For medicine, there was a decrease in enrollment during the period compared to last year, with 240 enrollees from 283. Of the number, 47 are currently enrolled in the fourth year.
The reason for the decrease in the enrollment in the College of Medicine was partly due to the implementation of senior high school since there are two academic years without regular college graduates, USLS has said.
The move to start the face-to-face instruction has also posed a challenge to the school management as they have to ensure that health protocols against COVID-19 are implemented while the quality of education remains at the highest level.
For Balor, one of the challenges they faced during the preparation for the face-to-face classes was the restructuring of its school offerings.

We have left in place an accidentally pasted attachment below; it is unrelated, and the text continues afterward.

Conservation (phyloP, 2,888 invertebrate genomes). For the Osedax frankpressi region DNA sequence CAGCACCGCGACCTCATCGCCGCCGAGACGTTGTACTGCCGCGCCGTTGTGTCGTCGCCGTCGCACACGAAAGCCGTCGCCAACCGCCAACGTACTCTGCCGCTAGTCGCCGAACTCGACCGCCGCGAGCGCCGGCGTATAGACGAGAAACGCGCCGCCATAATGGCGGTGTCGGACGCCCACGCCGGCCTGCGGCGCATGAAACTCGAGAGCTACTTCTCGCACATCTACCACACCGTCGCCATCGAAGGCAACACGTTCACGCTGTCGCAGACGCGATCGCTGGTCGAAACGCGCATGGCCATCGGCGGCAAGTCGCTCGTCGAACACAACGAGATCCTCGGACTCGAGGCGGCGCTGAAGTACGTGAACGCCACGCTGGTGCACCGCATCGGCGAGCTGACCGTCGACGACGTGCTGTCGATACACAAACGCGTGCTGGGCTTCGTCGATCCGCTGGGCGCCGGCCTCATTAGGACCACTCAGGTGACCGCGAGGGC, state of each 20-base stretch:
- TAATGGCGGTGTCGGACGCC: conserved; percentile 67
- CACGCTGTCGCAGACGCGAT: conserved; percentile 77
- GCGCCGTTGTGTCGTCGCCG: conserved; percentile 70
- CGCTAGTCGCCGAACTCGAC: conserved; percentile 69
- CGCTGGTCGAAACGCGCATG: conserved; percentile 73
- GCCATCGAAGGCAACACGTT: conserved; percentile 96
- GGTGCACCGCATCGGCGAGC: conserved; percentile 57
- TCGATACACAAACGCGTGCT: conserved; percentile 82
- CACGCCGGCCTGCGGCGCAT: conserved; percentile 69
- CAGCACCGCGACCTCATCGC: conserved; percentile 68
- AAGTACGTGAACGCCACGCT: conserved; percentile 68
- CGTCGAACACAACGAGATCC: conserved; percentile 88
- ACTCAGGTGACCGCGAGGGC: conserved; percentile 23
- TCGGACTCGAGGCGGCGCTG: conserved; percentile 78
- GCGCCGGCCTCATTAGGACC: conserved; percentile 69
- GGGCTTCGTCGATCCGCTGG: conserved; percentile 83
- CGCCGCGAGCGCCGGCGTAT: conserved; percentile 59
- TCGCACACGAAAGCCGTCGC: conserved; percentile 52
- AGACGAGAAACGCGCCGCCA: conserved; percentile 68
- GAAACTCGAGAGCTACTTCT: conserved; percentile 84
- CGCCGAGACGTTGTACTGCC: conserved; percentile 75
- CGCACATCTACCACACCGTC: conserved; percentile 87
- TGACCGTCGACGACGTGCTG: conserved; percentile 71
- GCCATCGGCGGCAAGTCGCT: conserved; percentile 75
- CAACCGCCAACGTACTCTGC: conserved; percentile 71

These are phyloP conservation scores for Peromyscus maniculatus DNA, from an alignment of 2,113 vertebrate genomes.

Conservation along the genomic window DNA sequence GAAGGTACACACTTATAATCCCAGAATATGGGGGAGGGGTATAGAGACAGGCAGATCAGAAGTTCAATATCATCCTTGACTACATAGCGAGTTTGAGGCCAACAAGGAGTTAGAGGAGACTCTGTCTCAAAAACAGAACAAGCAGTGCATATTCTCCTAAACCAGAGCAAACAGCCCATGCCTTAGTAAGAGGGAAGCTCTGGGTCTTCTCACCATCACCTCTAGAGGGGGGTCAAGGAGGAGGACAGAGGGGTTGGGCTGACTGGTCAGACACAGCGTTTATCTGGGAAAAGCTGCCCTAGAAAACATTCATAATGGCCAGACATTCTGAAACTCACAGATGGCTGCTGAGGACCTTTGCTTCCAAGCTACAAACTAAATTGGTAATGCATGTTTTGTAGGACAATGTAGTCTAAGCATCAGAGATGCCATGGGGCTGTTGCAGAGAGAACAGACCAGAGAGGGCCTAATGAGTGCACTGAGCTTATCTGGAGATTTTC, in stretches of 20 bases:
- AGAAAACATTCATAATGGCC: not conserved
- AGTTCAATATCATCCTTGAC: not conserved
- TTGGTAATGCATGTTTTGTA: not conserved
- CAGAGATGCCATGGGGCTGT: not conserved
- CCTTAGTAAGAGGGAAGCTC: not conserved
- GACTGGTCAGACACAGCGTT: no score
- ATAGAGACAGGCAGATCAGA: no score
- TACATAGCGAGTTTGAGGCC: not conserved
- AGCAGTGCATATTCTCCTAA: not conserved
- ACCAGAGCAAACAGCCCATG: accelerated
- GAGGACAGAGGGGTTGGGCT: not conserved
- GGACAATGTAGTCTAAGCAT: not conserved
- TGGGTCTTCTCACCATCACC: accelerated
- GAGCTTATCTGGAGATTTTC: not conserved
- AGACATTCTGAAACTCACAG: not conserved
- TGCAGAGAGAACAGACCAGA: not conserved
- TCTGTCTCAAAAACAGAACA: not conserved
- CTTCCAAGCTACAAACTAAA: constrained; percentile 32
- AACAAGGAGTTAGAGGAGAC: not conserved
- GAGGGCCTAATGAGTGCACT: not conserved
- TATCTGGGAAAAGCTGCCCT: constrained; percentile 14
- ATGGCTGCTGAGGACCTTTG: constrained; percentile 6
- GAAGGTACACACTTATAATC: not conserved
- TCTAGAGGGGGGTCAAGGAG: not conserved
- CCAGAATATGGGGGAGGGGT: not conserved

She admitted that more work has to be done, especially for the professors who are handling the courses.
This is because only 13 students will be allowed during the engagement period in the classrooms and laboratories to enforce the 1.5 meters physical distance, she said. Teachers will have to do the practical lessons by batches to accommodate all the students while ensuring that the strict health protocols are met.
Also, the teacher has to identify which outcomes and topics would require face-to-face engagement, as other lectures would be done online.
Students who will be attending the limited face-to-face classes will only be allowed to be at the campus for four days. The less the number of days outside their homes, the less chances of getting exposed to the virus, Balor said.
“We hope no one is going to get COVID-19. We have safety measures in place. We even have an algorithm in case students get COVID while participating in the face-to-face classes,” she said.
The school continues to conduct their on-campus COVID-19 vaccination program for its students and their households, teachers, staff, and all of its employees so they can achieve herd immunity in the La Sallian community in Bacolod. – Rappler.com